Expert Commentary

Health effects of the Gulf oil spill

2010 study in the Journal of the American Medical Association on the impact of the Deepwater Horizon oil spill on the health of area residents and workers.

On April 20, 2010, BP’s Deepwater Horizon drilling rig in the Gulf of Mexico exploded, leading to the largest oil spill in world history — more than five million barrels. While much of the surface oil dispersed faster than expected after the well was capped in July, undersea plumes linger, as do the spill’s impacts on the environment and human health.

A source for better understanding the oil’s effect on residents and workers is “Health Effects of the Gulf Oil Spill,” published in 2010 in The Journal of the American Medical Association. It indicates that:

  • More than 300 people in Louisiana exposed to the Deepwater Horizon spill have been treated for symptoms associated with excessive exposures to hydrocarbons or hydrogen sulfide.  These include headaches, dizziness, nausea and chest pain.
  • Oil contamination of marine life could also pose future health risks to human through the consumption of large fin fish, shrimps and crabs.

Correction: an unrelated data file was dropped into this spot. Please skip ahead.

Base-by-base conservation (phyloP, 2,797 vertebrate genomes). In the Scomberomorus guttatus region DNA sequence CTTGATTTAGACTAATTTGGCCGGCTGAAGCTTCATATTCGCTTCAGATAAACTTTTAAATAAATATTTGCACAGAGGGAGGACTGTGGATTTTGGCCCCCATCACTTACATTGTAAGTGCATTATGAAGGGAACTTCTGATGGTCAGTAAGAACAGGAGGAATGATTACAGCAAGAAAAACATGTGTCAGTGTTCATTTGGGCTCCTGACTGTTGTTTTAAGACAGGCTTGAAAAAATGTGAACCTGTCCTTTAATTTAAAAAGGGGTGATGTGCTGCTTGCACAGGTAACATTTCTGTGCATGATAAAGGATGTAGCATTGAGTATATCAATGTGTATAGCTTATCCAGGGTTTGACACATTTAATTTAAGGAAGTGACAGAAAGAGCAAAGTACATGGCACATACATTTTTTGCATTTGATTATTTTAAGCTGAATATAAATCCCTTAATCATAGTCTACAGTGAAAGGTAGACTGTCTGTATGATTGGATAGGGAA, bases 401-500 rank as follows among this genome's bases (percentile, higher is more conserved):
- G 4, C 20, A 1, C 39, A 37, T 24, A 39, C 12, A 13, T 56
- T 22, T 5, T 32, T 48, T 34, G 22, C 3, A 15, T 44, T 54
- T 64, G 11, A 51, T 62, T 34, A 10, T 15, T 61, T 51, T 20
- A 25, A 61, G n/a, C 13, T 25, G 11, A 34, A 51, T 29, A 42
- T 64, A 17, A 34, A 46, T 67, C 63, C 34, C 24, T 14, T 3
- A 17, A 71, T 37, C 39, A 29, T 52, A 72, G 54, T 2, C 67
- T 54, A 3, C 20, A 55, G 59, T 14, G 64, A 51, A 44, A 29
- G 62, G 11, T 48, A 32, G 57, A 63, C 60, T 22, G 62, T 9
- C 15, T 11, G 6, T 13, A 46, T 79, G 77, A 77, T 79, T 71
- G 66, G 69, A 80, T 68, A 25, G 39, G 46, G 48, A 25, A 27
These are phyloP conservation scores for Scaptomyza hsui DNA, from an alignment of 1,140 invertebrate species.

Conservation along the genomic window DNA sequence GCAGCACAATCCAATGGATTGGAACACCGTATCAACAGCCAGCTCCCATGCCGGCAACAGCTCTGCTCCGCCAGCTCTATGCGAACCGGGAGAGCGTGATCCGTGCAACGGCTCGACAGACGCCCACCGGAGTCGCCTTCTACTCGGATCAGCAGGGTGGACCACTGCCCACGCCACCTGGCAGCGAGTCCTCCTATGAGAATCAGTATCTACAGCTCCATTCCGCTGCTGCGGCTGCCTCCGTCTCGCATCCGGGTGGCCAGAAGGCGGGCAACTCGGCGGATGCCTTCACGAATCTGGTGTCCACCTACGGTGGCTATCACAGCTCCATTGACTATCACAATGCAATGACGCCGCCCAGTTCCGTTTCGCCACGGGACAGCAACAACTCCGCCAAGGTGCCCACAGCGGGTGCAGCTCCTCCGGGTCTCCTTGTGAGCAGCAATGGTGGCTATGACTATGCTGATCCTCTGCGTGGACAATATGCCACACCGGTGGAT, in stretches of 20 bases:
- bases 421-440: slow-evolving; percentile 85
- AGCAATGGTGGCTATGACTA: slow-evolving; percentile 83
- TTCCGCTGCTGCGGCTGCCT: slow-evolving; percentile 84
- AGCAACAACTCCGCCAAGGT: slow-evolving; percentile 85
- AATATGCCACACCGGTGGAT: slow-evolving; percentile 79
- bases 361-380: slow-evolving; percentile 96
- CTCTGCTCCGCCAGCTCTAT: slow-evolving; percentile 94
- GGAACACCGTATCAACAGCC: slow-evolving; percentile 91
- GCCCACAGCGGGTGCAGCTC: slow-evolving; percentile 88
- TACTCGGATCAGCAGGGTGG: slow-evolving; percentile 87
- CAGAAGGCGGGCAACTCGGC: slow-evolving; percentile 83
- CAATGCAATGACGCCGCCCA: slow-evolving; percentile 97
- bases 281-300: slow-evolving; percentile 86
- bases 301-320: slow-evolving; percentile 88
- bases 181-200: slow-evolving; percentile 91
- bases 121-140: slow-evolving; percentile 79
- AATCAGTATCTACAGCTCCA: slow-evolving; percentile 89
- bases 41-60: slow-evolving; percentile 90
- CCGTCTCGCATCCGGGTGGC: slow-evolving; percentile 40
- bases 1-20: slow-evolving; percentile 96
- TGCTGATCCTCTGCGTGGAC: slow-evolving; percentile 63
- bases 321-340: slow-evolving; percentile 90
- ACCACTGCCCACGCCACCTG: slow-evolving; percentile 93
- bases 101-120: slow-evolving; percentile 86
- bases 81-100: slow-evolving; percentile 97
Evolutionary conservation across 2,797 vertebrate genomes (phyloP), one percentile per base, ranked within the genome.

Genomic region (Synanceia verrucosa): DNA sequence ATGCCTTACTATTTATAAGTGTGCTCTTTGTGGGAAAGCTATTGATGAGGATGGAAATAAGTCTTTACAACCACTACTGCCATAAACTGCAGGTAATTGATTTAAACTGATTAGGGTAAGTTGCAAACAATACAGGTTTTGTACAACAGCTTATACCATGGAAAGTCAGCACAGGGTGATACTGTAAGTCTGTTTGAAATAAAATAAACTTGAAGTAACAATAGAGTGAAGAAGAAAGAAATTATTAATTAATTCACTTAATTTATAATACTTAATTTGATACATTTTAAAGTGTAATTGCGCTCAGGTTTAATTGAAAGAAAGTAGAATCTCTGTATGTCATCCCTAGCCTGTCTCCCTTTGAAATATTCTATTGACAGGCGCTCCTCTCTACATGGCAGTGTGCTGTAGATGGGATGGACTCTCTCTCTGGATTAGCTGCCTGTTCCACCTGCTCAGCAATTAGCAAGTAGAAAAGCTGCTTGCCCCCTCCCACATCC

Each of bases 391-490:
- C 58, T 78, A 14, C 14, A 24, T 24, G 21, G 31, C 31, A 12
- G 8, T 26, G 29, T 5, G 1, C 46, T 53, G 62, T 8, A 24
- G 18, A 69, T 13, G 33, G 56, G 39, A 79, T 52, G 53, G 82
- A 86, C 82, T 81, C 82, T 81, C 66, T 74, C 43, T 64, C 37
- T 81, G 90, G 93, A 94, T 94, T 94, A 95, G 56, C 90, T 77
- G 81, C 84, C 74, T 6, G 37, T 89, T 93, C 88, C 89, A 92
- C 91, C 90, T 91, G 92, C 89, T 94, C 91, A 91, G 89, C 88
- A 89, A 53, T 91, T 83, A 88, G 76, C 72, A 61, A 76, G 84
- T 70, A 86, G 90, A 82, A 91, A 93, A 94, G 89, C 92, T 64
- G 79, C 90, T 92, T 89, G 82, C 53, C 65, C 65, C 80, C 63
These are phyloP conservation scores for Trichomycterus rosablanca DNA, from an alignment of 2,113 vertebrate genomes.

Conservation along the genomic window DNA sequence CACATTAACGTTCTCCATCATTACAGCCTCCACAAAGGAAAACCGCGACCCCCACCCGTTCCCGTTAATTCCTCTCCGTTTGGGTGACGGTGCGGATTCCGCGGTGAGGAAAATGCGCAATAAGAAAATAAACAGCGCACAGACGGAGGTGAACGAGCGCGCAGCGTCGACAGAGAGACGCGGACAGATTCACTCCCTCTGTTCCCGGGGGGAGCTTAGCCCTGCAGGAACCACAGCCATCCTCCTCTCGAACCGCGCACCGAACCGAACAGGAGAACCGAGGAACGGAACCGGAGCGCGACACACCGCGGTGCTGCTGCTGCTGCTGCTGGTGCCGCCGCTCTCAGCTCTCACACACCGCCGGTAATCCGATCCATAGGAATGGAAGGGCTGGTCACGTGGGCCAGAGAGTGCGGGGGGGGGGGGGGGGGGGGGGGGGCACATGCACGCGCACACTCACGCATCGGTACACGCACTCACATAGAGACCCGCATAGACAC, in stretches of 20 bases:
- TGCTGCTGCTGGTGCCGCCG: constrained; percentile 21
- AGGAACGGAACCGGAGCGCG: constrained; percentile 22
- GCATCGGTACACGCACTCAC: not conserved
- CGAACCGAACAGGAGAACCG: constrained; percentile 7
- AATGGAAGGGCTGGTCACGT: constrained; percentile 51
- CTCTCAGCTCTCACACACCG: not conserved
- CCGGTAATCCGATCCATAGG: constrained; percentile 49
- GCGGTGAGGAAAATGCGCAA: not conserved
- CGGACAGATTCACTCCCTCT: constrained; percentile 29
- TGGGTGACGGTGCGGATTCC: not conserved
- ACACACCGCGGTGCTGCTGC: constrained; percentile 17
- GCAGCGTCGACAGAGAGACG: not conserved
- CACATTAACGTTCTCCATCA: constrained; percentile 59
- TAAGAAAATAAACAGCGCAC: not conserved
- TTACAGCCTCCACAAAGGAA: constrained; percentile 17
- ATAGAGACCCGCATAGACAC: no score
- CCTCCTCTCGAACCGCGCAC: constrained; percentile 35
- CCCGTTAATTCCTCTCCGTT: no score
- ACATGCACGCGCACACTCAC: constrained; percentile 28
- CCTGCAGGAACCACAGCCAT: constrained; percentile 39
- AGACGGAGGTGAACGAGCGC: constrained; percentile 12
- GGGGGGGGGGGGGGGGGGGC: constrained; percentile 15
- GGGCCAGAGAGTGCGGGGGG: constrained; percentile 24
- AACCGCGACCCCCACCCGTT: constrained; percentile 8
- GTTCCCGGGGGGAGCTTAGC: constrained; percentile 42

• Studies on past oil spills have found significant adverse health outcomes on local residents and clean-up workers.  Physical ailments ranged from milder symptoms to more serious outcomes such as acute genetic toxicity and psychological disorders.

The article advocates for heightened precaution to be taken by workers involved in the oil spill clean up to mitigate adverse health outcomes.  In addition, community residents should also be educated on the relevant health hazards associated with consuming fish and shellfish from the contaminated areas.

Tags: oceans, fossil fuels, pollution

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